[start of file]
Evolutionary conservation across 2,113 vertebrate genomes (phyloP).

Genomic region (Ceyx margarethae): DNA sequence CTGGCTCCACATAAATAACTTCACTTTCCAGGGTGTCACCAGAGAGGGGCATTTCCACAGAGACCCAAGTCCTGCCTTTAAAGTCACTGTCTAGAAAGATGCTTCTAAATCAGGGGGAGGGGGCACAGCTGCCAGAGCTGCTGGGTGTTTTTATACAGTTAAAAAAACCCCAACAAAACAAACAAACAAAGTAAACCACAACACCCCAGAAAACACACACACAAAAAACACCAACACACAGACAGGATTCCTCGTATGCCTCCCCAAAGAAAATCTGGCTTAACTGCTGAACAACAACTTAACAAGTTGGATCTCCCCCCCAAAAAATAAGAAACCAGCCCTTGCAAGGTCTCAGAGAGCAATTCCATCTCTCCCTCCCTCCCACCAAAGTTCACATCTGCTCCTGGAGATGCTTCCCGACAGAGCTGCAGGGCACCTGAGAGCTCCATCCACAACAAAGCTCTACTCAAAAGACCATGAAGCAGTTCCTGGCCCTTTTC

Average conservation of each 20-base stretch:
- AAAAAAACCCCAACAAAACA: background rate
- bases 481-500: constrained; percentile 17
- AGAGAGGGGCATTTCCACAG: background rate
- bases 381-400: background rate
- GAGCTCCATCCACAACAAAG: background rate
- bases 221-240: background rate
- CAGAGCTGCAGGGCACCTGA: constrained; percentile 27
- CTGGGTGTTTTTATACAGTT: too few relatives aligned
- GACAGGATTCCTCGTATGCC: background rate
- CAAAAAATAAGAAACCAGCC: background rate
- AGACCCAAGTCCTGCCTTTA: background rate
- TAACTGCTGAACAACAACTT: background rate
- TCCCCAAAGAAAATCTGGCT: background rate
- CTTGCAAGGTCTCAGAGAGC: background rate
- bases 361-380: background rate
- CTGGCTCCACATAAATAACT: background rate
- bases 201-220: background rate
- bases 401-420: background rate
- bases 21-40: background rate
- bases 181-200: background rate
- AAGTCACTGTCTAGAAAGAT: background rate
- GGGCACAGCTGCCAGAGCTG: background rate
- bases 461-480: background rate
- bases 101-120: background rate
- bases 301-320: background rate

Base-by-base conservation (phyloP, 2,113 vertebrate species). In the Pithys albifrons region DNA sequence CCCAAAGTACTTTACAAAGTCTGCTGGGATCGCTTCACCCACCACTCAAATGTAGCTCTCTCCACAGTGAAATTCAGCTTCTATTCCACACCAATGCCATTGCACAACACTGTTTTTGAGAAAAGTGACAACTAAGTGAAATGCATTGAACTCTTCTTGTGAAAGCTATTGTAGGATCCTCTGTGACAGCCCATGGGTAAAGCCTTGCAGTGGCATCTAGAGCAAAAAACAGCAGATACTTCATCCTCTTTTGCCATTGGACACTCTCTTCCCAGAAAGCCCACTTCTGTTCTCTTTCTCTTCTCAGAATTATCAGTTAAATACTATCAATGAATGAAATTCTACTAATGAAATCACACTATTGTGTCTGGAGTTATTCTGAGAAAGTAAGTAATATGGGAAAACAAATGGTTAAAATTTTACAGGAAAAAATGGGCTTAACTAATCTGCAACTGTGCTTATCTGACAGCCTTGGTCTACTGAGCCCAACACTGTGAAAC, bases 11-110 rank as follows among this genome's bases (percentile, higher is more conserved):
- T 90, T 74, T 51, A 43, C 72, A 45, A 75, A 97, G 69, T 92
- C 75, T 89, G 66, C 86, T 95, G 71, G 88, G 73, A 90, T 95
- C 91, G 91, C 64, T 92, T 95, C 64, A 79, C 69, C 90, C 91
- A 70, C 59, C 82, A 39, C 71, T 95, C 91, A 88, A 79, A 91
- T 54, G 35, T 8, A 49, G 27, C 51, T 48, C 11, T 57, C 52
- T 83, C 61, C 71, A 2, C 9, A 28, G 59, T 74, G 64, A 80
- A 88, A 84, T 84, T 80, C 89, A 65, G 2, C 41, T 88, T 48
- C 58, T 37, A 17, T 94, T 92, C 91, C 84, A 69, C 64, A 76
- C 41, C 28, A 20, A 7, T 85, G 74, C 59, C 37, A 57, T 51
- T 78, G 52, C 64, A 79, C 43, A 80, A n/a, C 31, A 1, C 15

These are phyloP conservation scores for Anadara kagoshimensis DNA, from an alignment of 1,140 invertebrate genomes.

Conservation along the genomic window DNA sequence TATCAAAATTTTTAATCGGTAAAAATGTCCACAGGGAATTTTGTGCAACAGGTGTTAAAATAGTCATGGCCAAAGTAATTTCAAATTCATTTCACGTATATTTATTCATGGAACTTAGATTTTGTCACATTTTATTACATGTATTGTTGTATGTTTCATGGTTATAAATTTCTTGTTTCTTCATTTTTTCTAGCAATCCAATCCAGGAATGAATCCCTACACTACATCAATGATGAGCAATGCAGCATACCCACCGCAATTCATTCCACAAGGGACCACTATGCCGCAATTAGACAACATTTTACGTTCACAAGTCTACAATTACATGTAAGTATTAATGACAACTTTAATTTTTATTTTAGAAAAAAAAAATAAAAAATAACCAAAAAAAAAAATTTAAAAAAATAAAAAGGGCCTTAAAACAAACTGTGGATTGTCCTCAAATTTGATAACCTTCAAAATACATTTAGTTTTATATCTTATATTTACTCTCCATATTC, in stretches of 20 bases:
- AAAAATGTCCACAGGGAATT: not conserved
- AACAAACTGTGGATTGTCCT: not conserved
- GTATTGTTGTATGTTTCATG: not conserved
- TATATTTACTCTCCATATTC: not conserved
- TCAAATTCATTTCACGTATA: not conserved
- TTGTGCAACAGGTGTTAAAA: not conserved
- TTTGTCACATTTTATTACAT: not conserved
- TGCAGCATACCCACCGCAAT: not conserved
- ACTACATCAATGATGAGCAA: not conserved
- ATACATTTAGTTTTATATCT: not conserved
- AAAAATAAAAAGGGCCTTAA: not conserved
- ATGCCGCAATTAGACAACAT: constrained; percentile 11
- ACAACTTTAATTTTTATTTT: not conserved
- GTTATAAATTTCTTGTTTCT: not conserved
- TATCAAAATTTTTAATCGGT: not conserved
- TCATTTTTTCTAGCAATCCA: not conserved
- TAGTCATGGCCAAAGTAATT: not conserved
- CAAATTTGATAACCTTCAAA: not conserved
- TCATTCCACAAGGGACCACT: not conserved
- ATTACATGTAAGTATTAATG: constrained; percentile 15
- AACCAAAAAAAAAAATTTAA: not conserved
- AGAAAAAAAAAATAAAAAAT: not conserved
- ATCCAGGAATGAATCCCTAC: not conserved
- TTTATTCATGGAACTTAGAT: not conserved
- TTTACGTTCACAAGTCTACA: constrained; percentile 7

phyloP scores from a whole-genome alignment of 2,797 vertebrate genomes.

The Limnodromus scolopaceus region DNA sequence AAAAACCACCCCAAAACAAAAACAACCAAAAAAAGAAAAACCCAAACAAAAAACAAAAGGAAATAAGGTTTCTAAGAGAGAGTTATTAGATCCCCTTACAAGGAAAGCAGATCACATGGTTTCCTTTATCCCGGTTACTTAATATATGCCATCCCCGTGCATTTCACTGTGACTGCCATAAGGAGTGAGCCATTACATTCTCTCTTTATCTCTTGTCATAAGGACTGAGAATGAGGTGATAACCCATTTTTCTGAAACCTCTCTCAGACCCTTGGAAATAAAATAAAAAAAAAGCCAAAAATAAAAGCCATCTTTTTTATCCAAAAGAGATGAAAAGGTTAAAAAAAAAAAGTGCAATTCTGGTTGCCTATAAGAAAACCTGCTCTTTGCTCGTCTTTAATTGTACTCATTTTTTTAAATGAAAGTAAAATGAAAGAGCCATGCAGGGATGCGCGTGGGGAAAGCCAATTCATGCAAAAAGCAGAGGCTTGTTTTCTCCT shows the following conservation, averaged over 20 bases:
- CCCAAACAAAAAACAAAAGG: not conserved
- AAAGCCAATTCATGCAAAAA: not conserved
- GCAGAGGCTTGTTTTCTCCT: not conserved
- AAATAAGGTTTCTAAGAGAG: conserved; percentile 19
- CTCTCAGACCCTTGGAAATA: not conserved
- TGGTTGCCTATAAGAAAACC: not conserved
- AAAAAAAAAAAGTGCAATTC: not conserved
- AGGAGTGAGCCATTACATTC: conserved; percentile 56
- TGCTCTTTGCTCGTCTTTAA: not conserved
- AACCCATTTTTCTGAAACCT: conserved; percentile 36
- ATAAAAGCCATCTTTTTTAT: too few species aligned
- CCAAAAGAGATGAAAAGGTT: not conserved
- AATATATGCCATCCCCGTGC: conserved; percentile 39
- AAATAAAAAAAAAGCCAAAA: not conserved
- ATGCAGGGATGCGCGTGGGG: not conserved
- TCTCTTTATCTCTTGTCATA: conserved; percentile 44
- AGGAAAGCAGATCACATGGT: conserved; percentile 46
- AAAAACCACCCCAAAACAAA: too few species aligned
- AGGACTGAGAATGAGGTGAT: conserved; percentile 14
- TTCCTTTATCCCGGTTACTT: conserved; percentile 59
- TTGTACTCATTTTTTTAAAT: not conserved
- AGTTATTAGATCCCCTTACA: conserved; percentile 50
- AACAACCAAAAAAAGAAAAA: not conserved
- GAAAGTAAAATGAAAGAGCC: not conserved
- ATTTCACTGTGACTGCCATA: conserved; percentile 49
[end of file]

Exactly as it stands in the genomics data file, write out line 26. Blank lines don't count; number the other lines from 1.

- bases 461-480: background rate